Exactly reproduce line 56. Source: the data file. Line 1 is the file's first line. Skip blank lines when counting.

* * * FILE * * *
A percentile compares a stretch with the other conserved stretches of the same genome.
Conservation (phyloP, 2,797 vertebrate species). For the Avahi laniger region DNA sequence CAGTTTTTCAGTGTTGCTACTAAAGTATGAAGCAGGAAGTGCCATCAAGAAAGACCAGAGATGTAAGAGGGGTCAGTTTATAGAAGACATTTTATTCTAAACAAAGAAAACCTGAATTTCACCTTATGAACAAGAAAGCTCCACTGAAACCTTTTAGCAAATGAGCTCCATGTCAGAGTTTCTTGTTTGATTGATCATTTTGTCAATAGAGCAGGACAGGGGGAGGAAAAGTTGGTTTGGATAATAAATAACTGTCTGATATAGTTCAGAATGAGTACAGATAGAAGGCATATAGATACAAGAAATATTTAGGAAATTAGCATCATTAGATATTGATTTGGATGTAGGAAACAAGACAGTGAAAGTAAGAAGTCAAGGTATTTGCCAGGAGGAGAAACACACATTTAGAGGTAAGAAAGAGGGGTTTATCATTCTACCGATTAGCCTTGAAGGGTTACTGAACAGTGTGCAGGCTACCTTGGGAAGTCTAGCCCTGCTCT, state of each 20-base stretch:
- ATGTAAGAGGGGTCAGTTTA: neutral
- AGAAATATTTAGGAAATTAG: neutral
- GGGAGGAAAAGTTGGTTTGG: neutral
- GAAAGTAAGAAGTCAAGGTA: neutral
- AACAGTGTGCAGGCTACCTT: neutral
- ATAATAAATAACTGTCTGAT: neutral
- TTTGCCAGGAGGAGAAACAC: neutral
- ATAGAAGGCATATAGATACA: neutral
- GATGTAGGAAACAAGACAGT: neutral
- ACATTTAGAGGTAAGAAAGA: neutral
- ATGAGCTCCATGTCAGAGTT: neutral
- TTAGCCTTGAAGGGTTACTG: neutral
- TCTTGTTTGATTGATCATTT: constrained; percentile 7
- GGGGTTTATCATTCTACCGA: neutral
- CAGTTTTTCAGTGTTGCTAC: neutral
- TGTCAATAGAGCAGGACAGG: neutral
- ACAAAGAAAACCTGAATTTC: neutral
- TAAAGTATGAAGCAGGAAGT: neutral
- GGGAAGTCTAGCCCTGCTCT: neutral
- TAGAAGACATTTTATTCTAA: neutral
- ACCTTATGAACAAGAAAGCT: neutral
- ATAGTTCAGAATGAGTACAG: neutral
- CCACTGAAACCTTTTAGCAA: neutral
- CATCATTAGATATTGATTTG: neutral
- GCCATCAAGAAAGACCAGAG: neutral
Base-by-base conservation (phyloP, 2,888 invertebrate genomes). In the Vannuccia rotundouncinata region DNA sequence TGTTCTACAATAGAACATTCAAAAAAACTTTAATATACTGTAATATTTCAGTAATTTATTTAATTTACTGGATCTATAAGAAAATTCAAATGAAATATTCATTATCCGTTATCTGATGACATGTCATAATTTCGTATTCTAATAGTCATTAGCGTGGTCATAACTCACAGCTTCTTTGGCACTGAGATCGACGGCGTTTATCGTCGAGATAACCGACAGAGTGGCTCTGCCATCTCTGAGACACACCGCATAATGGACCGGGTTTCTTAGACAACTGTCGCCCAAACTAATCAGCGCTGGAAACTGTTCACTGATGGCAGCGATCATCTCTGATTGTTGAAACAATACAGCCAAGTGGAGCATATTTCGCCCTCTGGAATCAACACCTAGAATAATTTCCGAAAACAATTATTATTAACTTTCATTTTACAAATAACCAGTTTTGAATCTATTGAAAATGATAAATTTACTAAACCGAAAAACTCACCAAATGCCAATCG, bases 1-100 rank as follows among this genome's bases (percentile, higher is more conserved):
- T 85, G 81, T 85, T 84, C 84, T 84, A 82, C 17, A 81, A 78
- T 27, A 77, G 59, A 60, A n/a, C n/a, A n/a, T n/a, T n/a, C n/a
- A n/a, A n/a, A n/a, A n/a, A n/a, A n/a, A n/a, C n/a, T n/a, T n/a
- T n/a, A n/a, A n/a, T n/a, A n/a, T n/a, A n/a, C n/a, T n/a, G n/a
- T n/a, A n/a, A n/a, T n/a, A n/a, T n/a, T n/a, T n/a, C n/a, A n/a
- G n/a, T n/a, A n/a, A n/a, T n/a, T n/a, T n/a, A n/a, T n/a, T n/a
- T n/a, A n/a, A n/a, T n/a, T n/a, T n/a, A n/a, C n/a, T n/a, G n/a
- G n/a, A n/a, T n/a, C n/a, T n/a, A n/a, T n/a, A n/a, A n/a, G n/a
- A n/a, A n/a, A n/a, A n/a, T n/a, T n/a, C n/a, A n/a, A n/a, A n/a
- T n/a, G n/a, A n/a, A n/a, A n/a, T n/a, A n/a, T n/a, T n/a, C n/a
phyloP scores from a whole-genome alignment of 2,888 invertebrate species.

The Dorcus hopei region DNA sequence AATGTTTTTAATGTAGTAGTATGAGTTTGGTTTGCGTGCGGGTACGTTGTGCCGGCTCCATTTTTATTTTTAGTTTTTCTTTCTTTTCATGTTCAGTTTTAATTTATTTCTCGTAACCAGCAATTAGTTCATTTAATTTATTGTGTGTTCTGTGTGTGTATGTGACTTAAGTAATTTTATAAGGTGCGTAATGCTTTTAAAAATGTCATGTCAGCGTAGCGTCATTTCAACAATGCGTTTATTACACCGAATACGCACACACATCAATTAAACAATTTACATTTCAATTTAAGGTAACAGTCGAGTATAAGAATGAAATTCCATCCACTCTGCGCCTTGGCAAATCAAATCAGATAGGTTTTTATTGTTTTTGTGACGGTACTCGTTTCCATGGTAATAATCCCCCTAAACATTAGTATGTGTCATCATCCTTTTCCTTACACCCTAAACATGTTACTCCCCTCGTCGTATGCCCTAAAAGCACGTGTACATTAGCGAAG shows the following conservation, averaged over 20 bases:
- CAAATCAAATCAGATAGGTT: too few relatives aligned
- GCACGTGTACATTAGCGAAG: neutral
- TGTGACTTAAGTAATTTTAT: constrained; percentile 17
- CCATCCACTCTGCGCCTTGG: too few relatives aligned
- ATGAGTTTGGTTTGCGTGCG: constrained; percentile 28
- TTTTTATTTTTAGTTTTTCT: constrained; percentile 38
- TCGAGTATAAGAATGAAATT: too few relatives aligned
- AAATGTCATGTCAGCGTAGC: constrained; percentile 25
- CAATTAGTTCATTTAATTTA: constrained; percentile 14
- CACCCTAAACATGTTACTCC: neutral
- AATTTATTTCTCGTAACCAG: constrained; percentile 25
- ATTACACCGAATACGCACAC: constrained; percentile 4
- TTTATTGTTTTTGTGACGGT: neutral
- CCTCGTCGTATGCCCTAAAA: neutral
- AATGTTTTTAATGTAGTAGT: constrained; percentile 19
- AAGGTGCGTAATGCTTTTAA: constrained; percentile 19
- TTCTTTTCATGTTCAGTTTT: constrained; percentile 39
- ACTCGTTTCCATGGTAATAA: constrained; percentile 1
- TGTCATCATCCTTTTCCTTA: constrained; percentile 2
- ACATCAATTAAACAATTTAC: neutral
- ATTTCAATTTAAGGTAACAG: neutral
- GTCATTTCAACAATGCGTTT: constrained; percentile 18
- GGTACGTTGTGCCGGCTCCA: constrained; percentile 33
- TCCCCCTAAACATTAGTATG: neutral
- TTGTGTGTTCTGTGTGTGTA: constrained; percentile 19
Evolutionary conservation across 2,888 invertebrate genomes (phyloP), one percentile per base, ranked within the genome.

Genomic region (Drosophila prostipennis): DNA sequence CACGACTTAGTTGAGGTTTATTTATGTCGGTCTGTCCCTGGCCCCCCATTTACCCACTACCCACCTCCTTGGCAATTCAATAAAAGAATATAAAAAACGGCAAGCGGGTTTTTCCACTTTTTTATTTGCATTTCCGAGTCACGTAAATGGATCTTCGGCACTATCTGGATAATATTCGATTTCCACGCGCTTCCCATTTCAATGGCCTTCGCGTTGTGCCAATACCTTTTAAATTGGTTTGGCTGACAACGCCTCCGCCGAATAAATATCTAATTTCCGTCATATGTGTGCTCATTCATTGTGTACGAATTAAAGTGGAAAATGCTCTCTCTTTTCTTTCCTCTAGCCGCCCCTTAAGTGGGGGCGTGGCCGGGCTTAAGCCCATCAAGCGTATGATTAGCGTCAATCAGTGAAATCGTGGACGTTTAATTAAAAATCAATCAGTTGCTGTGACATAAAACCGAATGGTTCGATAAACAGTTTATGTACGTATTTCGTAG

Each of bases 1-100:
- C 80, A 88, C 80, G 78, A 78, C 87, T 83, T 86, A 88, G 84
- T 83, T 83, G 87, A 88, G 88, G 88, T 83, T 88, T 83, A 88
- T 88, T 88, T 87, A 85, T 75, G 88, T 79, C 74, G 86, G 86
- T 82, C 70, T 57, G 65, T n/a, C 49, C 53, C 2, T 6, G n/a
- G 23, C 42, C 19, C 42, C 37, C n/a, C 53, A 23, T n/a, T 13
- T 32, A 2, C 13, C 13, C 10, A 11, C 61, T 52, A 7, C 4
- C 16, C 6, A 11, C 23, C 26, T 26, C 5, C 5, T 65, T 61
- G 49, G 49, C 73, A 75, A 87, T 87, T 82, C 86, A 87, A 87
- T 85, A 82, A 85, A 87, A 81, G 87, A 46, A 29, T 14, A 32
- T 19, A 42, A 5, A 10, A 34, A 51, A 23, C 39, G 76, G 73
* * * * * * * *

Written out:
- AAGGTGCGTAATGCTTTTAA: constrained; percentile 19